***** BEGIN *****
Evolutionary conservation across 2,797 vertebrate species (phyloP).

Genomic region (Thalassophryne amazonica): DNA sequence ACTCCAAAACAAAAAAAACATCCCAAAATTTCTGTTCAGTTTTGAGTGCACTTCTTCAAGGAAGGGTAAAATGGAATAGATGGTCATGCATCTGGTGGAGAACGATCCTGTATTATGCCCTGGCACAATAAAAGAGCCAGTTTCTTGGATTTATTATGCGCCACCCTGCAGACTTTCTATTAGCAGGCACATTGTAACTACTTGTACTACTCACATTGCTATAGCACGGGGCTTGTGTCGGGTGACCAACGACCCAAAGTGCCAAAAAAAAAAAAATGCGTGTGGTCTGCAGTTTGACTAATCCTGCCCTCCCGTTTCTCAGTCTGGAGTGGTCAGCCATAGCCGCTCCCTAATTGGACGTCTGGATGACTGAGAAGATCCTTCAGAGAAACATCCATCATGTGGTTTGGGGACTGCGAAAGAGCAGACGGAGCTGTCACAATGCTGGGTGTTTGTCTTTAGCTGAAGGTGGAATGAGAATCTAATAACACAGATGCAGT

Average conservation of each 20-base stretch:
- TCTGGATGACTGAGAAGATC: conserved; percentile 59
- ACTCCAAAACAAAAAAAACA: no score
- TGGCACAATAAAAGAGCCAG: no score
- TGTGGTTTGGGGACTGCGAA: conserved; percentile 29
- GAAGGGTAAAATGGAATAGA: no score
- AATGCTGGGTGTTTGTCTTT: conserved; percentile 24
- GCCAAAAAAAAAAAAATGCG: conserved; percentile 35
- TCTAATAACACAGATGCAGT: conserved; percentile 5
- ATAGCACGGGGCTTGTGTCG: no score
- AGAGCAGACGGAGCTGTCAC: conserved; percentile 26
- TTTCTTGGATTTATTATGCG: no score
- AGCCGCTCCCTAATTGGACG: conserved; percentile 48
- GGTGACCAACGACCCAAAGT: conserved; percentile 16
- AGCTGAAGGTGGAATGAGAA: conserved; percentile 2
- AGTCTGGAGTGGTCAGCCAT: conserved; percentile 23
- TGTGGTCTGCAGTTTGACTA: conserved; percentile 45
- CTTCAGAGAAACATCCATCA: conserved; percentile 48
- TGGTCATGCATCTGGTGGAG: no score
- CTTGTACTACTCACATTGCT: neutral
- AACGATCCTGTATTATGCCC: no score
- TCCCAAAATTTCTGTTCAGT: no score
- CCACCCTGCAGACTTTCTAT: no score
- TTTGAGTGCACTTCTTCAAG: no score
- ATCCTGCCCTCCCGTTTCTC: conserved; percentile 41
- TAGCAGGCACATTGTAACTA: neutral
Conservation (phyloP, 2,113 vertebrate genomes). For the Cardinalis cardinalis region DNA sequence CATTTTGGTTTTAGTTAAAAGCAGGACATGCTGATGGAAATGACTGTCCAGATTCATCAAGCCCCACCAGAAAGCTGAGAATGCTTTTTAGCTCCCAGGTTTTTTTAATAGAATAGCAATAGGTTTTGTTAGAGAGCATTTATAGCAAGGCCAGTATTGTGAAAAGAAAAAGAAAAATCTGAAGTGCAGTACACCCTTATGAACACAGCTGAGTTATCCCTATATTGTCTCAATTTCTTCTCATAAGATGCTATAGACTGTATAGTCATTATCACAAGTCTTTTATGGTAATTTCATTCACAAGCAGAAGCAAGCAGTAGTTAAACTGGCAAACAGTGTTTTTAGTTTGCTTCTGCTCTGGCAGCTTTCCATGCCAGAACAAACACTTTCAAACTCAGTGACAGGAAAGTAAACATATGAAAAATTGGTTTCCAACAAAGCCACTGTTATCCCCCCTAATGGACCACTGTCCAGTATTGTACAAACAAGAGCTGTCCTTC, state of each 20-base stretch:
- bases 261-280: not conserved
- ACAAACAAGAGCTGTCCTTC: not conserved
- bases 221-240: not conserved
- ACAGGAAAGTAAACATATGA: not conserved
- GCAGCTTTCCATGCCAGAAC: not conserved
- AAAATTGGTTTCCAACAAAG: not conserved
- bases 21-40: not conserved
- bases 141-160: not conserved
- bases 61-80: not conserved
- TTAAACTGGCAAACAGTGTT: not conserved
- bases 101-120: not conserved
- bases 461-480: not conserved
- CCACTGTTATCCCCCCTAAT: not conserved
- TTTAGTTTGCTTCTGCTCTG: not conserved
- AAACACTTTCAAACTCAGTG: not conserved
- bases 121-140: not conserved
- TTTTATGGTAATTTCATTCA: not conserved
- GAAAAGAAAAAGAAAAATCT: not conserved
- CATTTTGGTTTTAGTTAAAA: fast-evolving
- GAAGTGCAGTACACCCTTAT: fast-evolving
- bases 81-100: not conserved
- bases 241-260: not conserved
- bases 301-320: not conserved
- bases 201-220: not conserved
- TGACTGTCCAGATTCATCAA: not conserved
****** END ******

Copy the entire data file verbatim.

Evolutionary conservation across 2,797 vertebrate species (phyloP).

Genomic region (Thalassophryne amazonica): DNA sequence ACTCCAAAACAAAAAAAACATCCCAAAATTTCTGTTCAGTTTTGAGTGCACTTCTTCAAGGAAGGGTAAAATGGAATAGATGGTCATGCATCTGGTGGAGAACGATCCTGTATTATGCCCTGGCACAATAAAAGAGCCAGTTTCTTGGATTTATTATGCGCCACCCTGCAGACTTTCTATTAGCAGGCACATTGTAACTACTTGTACTACTCACATTGCTATAGCACGGGGCTTGTGTCGGGTGACCAACGACCCAAAGTGCCAAAAAAAAAAAAATGCGTGTGGTCTGCAGTTTGACTAATCCTGCCCTCCCGTTTCTCAGTCTGGAGTGGTCAGCCATAGCCGCTCCCTAATTGGACGTCTGGATGACTGAGAAGATCCTTCAGAGAAACATCCATCATGTGGTTTGGGGACTGCGAAAGAGCAGACGGAGCTGTCACAATGCTGGGTGTTTGTCTTTAGCTGAAGGTGGAATGAGAATCTAATAACACAGATGCAGT

Average conservation of each 20-base stretch:
- TCTGGATGACTGAGAAGATC: conserved; percentile 59
- ACTCCAAAACAAAAAAAACA: no score
- TGGCACAATAAAAGAGCCAG: no score
- TGTGGTTTGGGGACTGCGAA: conserved; percentile 29
- GAAGGGTAAAATGGAATAGA: no score
- AATGCTGGGTGTTTGTCTTT: conserved; percentile 24
- GCCAAAAAAAAAAAAATGCG: conserved; percentile 35
- TCTAATAACACAGATGCAGT: conserved; percentile 5
- ATAGCACGGGGCTTGTGTCG: no score
- AGAGCAGACGGAGCTGTCAC: conserved; percentile 26
- TTTCTTGGATTTATTATGCG: no score
- AGCCGCTCCCTAATTGGACG: conserved; percentile 48
- GGTGACCAACGACCCAAAGT: conserved; percentile 16
- AGCTGAAGGTGGAATGAGAA: conserved; percentile 2
- AGTCTGGAGTGGTCAGCCAT: conserved; percentile 23
- TGTGGTCTGCAGTTTGACTA: conserved; percentile 45
- CTTCAGAGAAACATCCATCA: conserved; percentile 48
- TGGTCATGCATCTGGTGGAG: no score
- CTTGTACTACTCACATTGCT: neutral
- AACGATCCTGTATTATGCCC: no score
- TCCCAAAATTTCTGTTCAGT: no score
- CCACCCTGCAGACTTTCTAT: no score
- TTTGAGTGCACTTCTTCAAG: no score
- ATCCTGCCCTCCCGTTTCTC: conserved; percentile 41
- TAGCAGGCACATTGTAACTA: neutral
Conservation (phyloP, 2,113 vertebrate genomes). For the Cardinalis cardinalis region DNA sequence CATTTTGGTTTTAGTTAAAAGCAGGACATGCTGATGGAAATGACTGTCCAGATTCATCAAGCCCCACCAGAAAGCTGAGAATGCTTTTTAGCTCCCAGGTTTTTTTAATAGAATAGCAATAGGTTTTGTTAGAGAGCATTTATAGCAAGGCCAGTATTGTGAAAAGAAAAAGAAAAATCTGAAGTGCAGTACACCCTTATGAACACAGCTGAGTTATCCCTATATTGTCTCAATTTCTTCTCATAAGATGCTATAGACTGTATAGTCATTATCACAAGTCTTTTATGGTAATTTCATTCACAAGCAGAAGCAAGCAGTAGTTAAACTGGCAAACAGTGTTTTTAGTTTGCTTCTGCTCTGGCAGCTTTCCATGCCAGAACAAACACTTTCAAACTCAGTGACAGGAAAGTAAACATATGAAAAATTGGTTTCCAACAAAGCCACTGTTATCCCCCCTAATGGACCACTGTCCAGTATTGTACAAACAAGAGCTGTCCTTC, state of each 20-base stretch:
- bases 261-280: not conserved
- ACAAACAAGAGCTGTCCTTC: not conserved
- bases 221-240: not conserved
- ACAGGAAAGTAAACATATGA: not conserved
- GCAGCTTTCCATGCCAGAAC: not conserved
- AAAATTGGTTTCCAACAAAG: not conserved
- bases 21-40: not conserved
- bases 141-160: not conserved
- bases 61-80: not conserved
- TTAAACTGGCAAACAGTGTT: not conserved
- bases 101-120: not conserved
- bases 461-480: not conserved
- CCACTGTTATCCCCCCTAAT: not conserved
- TTTAGTTTGCTTCTGCTCTG: not conserved
- AAACACTTTCAAACTCAGTG: not conserved
- bases 121-140: not conserved
- TTTTATGGTAATTTCATTCA: not conserved
- GAAAAGAAAAAGAAAAATCT: not conserved
- CATTTTGGTTTTAGTTAAAA: fast-evolving
- GAAGTGCAGTACACCCTTAT: fast-evolving
- bases 81-100: not conserved
- bases 241-260: not conserved
- bases 301-320: not conserved
- bases 201-220: not conserved
- TGACTGTCCAGATTCATCAA: not conserved